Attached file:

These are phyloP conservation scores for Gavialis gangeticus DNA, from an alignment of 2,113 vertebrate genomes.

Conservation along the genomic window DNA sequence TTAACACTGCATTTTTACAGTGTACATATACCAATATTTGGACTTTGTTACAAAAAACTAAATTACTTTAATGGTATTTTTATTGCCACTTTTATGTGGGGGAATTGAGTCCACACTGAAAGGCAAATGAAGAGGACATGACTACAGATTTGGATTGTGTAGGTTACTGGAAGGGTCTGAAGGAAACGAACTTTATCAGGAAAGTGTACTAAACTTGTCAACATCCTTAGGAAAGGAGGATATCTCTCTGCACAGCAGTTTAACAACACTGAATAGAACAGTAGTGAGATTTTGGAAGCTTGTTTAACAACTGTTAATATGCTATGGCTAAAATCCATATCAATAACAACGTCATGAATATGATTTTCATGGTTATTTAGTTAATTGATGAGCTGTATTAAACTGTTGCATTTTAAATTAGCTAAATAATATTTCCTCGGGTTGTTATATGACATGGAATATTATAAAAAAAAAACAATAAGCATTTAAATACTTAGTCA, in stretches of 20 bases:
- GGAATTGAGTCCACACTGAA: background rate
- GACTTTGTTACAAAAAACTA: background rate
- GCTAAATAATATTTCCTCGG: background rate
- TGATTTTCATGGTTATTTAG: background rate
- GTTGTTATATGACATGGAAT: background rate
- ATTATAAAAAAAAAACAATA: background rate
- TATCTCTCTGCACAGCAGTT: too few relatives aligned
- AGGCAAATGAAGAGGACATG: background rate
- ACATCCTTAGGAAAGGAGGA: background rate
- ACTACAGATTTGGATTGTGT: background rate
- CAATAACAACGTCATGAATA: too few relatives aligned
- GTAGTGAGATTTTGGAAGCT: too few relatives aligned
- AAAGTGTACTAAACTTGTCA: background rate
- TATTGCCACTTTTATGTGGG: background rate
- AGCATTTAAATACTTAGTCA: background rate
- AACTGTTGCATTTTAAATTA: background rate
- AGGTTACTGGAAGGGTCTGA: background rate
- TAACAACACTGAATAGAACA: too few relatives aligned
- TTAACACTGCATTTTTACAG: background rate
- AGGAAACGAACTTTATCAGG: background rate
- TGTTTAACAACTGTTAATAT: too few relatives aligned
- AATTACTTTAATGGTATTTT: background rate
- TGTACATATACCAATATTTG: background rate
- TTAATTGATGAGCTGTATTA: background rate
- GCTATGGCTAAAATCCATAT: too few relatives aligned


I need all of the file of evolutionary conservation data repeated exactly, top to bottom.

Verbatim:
These are phyloP conservation scores for Gavialis gangeticus DNA, from an alignment of 2,113 vertebrate genomes.

Conservation along the genomic window DNA sequence TTAACACTGCATTTTTACAGTGTACATATACCAATATTTGGACTTTGTTACAAAAAACTAAATTACTTTAATGGTATTTTTATTGCCACTTTTATGTGGGGGAATTGAGTCCACACTGAAAGGCAAATGAAGAGGACATGACTACAGATTTGGATTGTGTAGGTTACTGGAAGGGTCTGAAGGAAACGAACTTTATCAGGAAAGTGTACTAAACTTGTCAACATCCTTAGGAAAGGAGGATATCTCTCTGCACAGCAGTTTAACAACACTGAATAGAACAGTAGTGAGATTTTGGAAGCTTGTTTAACAACTGTTAATATGCTATGGCTAAAATCCATATCAATAACAACGTCATGAATATGATTTTCATGGTTATTTAGTTAATTGATGAGCTGTATTAAACTGTTGCATTTTAAATTAGCTAAATAATATTTCCTCGGGTTGTTATATGACATGGAATATTATAAAAAAAAAACAATAAGCATTTAAATACTTAGTCA, in stretches of 20 bases:
- GGAATTGAGTCCACACTGAA: background rate
- GACTTTGTTACAAAAAACTA: background rate
- GCTAAATAATATTTCCTCGG: background rate
- TGATTTTCATGGTTATTTAG: background rate
- GTTGTTATATGACATGGAAT: background rate
- ATTATAAAAAAAAAACAATA: background rate
- TATCTCTCTGCACAGCAGTT: too few relatives aligned
- AGGCAAATGAAGAGGACATG: background rate
- ACATCCTTAGGAAAGGAGGA: background rate
- ACTACAGATTTGGATTGTGT: background rate
- CAATAACAACGTCATGAATA: too few relatives aligned
- GTAGTGAGATTTTGGAAGCT: too few relatives aligned
- AAAGTGTACTAAACTTGTCA: background rate
- TATTGCCACTTTTATGTGGG: background rate
- AGCATTTAAATACTTAGTCA: background rate
- AACTGTTGCATTTTAAATTA: background rate
- AGGTTACTGGAAGGGTCTGA: background rate
- TAACAACACTGAATAGAACA: too few relatives aligned
- TTAACACTGCATTTTTACAG: background rate
- AGGAAACGAACTTTATCAGG: background rate
- TGTTTAACAACTGTTAATAT: too few relatives aligned
- AATTACTTTAATGGTATTTT: background rate
- TGTACATATACCAATATTTG: background rate
- TTAATTGATGAGCTGTATTA: background rate
- GCTATGGCTAAAATCCATAT: too few relatives aligned